Welcome to Four Down Territory! This is a space where I’ll write about four things in professional sports every Saturday. Whether it’s the four greatest moments or the four worst blunders or anything in between, the only rule is that I’ll discuss four things. In my ninth installment, I’ll be outlining some of Skip Bayless’ worst moments.
The world of sports is filled with personalities these days. For some reason, fans want to see the same “experts” debate it out, taking opposite sides and supplying more and more ludicrous takes. Skip Bayless is the one personality who has cornered the market on such takes. Working his way up the ladder, he started with the two major newspapers in Dallas before moving on to the Chicago Tribune and working in more forms of media until landing at ESPN with First Take. The show took off in popularity, partly because viewers wanted to enjoy Skip and Stephen A. Smith’s shouting matches, and because of the ridiculous takes both supplied. Skip never failed to deliver in either department. Hope you enjoy!
52-year-old Michael Jordan would beat 29-year-old LeBron James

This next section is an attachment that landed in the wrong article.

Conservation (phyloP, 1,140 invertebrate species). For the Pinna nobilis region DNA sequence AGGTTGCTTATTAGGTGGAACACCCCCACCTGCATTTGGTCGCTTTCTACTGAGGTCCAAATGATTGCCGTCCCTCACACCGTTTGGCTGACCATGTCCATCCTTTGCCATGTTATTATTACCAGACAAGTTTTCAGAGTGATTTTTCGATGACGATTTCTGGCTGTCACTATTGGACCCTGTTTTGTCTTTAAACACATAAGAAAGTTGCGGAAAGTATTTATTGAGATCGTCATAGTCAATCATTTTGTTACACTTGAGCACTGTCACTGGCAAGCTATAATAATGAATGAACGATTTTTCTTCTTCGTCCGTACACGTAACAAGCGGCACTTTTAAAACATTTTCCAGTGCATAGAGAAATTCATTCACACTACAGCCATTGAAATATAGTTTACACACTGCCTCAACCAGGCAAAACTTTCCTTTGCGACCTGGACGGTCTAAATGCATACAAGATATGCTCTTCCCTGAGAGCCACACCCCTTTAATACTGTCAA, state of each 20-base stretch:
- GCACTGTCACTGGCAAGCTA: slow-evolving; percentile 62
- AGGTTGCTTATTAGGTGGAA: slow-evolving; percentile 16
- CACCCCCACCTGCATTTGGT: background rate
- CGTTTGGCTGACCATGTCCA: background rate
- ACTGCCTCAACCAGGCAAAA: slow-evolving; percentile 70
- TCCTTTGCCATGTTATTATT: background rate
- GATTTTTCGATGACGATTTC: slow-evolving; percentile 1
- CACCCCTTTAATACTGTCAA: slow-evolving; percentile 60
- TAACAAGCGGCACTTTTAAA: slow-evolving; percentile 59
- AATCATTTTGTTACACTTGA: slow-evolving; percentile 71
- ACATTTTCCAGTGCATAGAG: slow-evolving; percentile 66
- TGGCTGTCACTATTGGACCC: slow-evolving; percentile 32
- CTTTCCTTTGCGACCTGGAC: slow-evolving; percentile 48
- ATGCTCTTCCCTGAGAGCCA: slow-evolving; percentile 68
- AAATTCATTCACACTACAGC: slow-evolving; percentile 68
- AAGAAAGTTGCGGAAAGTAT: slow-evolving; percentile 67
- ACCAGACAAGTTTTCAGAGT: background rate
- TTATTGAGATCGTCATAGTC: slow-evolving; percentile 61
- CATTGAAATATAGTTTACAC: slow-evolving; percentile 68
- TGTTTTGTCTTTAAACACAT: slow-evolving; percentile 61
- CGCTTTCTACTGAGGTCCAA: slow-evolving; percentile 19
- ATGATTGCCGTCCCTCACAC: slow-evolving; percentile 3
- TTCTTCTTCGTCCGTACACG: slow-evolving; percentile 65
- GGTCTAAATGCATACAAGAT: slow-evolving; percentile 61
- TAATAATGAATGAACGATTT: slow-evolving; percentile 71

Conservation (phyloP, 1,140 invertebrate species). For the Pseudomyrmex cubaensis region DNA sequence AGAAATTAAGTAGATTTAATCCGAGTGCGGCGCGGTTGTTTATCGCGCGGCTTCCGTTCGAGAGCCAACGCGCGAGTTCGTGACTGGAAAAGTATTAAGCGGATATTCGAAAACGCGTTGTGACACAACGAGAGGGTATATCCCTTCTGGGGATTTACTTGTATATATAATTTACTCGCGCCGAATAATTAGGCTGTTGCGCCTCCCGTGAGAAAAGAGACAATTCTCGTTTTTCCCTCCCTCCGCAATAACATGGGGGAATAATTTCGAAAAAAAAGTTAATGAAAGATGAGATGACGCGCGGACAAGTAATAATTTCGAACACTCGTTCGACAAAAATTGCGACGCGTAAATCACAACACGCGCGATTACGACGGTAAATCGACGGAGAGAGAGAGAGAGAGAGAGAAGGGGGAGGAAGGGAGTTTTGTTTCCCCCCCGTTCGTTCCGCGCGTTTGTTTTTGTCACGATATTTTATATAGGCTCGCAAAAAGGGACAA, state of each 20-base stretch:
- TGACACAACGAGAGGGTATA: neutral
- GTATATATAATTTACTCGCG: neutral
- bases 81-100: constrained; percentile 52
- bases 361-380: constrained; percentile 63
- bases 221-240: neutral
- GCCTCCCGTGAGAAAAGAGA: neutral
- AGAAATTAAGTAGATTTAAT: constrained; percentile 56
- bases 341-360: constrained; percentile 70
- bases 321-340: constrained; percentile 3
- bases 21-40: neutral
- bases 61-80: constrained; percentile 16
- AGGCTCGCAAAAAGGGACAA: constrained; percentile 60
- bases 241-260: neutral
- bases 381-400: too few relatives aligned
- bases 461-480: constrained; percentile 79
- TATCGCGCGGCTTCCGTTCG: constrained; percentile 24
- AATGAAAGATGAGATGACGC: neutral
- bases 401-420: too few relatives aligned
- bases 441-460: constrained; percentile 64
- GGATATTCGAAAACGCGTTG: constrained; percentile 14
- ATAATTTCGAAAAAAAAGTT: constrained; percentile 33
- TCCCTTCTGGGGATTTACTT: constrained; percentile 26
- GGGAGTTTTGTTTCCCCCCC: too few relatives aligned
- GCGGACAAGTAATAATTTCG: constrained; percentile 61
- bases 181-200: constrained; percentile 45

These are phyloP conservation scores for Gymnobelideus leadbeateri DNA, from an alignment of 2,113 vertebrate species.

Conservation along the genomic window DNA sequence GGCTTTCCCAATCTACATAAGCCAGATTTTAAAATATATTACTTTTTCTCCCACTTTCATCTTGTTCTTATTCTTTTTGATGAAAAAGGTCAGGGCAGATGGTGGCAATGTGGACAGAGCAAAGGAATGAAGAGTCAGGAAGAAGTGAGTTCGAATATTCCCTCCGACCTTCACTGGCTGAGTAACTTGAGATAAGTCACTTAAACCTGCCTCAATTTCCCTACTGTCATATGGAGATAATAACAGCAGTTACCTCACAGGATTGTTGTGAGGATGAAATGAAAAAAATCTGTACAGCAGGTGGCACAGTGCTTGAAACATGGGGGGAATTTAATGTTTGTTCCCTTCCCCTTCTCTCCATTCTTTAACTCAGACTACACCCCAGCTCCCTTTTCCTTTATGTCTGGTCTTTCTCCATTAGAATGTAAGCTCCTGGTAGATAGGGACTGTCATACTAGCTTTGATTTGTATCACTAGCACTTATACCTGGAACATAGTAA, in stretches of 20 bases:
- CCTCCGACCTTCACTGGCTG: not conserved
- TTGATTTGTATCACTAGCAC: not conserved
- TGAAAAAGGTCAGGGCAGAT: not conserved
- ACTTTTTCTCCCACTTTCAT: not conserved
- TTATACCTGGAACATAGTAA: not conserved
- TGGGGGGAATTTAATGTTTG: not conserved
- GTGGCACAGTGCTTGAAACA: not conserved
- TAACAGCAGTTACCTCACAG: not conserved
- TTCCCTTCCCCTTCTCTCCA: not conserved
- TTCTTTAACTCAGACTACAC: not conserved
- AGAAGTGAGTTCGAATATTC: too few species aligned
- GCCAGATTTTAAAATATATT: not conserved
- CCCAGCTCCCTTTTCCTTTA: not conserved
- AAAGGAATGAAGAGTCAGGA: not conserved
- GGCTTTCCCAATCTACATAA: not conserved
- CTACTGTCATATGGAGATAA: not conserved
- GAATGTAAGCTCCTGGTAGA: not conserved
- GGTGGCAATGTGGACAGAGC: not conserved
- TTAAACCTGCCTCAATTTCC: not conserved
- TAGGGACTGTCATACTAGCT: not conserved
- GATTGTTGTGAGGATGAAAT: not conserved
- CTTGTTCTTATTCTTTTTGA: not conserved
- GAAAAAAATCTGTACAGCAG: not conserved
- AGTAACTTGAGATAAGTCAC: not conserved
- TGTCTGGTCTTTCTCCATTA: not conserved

If there’s one player Skip Bayless loves to hate, it has to be LeBron James. No matter what LeBron does, no matter how he stacks up against the greats of the game, no matter how many championships LeBron wins, Skip is always there to chirp about how he’s less than he really is. Earlier in the decade, he waxed about how LeBron disappeared in the playoffs against teams like San Antonio, Boston, and Orlando, conveniently forgetting that his best teammates on the early Cavaliers days were Larry Hughes, Mo Williams, and Zydrunas Ilgauskas. LeBron surrounded himself with great teammates and began winning championships, derailing one dynasty (Oklahoma City, 2012) and defeating the team with the greatest record in NBA history (Golden State, 2016). Once that happened, Skip had to resort to even more outlandish takes, and this one takes the cake for bad takes. We all know of Michael Jordan’s greatness: six championships, countless clutch shots, insane playoff performances, etc. But that all happened in the 1990s, when Jordan was on top of his game. Today? He’s smoking cigars and golfing on days where he’s not condemning the Charlotte Hornets to mediocrity. Meanwhile, LeBron is the top player in the league, though Skip refuses to acknowledge it. They’re begging him not to do it, but Skip just can’t help himself. He has to make it known that he believes that a 52-year-old can beat the best player on the planet. He’s not done there, though: he said he would personally train Jordan to get in shape, and all he needs is two months. His reasoning was that Jordan would win based on intangibles alone, but that just doesn’t happen. Basketball doesn’t work that way. Only when talent level and basketball IQ are close enough to compare do intangibles come into play. Not when the best player in the world goes up against a 52-year-old man.
Tim Tebow: more box-office than Kobe Bryant, more clutch than Tom Brady